There were times when the barriers between me and my education seemed insurmountable.
Because I was born with peripheral visual loss, perceptual deficits, and an injured left arm, occupational therapists in elementary school tried to teach me to tie my shoes and zip up my coat, but they ultimately had to admit defeat.
In high school, I was in the honor's program and graduated as a scholarship recipient, yet I still had not mastered these simple skills. As I grew older, I became embarrassed at having to ask for assistance.
The summer before college, I worked with an occupational therapist who introduced me to adaptive devices such as shoe buttons and an on-screen computer keyboard program. Shortly after entering college, I learned to put in and take out my contact lenses.
Perceptual deficits make it difficult, and in most cases impossible, for me to perceive and process graphic information. This caused problems in some college courses, especially science labs.
Though lab work was part of the college's general studies requirement, neither the dean of arts and sciences, disability services director, nor members of the science faculty had a clue as to how I should handle this situation.
I discovered that other students with disabilities were experiencing similar problems.
The surprising solution came from a secretary in the physics and geology department who directed me to a physics class in which the professor taught both the lecture and lab.
He proved to be resourceful and understanding, meeting with me regularly in his office to review course material and assigning me two lab partners who performed most of the experiments while I recorded the results.
As an English major, I was required to take two semesters of a foreign language. I chose French, because I had studied it in high school.
Since pictures were used to introduce new vocabulary, I could have been at a disadvantage. However, the professor always verbally identified the words as she presented the pictures and wrote the words in English for me when pictures appeared on quizzes and exams.
One course I dreaded throughout my college years was geography, which was also a requirement. I postponed it until my last semester because I knew that I could not grasp the data presented in maps.
I finally elected to take geography as a distance learning course because I could study at my own pace. Even so, I might never have mastered this subject sufficiently to pass the course without the assistance of my father, who had minored in geography in college.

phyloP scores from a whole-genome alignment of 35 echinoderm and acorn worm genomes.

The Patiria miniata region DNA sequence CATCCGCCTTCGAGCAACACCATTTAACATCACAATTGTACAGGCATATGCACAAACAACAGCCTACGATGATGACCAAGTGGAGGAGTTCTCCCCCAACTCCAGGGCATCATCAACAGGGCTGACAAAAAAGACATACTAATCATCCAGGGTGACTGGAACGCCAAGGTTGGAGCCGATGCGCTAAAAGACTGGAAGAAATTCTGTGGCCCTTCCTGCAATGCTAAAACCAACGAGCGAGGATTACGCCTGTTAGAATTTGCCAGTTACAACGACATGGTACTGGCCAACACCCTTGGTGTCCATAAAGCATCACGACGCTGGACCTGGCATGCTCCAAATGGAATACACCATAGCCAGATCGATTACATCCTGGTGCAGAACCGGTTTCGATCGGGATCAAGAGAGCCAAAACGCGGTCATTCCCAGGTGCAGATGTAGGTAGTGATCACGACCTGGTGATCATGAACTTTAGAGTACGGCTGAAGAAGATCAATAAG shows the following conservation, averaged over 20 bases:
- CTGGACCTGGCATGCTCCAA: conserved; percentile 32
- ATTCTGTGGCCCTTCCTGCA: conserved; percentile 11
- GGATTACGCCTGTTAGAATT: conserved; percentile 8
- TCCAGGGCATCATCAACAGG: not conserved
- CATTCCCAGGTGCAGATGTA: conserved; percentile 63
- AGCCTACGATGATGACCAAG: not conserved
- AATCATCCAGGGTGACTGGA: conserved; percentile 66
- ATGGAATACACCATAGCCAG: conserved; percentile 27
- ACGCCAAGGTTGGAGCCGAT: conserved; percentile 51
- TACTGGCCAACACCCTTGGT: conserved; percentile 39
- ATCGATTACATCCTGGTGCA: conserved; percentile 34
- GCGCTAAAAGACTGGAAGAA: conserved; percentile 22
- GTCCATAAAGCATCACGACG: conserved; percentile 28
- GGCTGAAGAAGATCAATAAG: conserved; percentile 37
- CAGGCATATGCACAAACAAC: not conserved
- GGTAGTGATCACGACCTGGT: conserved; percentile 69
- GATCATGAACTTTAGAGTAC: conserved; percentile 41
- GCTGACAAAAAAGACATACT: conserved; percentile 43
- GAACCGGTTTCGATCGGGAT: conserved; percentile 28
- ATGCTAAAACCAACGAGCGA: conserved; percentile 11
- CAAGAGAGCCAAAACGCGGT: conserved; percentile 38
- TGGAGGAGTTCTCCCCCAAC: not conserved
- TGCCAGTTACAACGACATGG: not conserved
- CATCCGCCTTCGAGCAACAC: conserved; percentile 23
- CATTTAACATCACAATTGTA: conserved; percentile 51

A few of my professors did not agree with the philosophy of the Americans with Disabilities Act (ADA), and considered me a burden in their classrooms.
The adviser responsible for students seeking their secondary teaching certification questioned my ability to teach, since I could not drive myself to required field assignments.
Ironically, the professor who taught special-education courses did not believe that students with disabilities should be entitled to accommodations unless they were available to all students.
Upon learning his views, I dropped his human exceptionality course. I took it the following semester with another instructor and did well.
Throughout my college career, I spoke to many students with disabilities who had encountered similar circumstances. I came to believe that educators at all levels must be made aware of the needs of students with disabilities as well as available resources.
I was pleased when I made the dean's list and received the Student Government Association Recognition Award, but my proudest moment came when my first published article, "Keeping Educators Up to Date On Rights of 'Differently Abled,' " appeared in the Monitor's Learning Column. This was especially satisfying because my technical-writing professor had announced in front of the class that I would never become a successful writer because of my disabilities.
Productive study habits, use of disability services, small classes, and guidance from friends and family made my college years a time of growth and independence.
As I walked across the stage to receive my diploma, I couldn't help remembering the dreary picture painted by the professionals who thought I might never read and write successfully.
It is important for people like me to advocate for others who have disabilities, to inform them of their legal rights, and to work toward the enforcement and improvement of existing laws. I am currently serving as a volunteer at a Children's Law Center, for the Inclusion Ministry of a church, and online with the World Association of Persons with Disabilities (WAPD).
Throughout my life, I have found that patience, perseverance, and a positive attitude have helped me hurdle the major obstacles I have encountered. Whatever challenges I may face, I know that these qualities will continue to sustain me as I seek to fulfill my life's mission.
• Maggie Delaney lives in Latonia, Ky.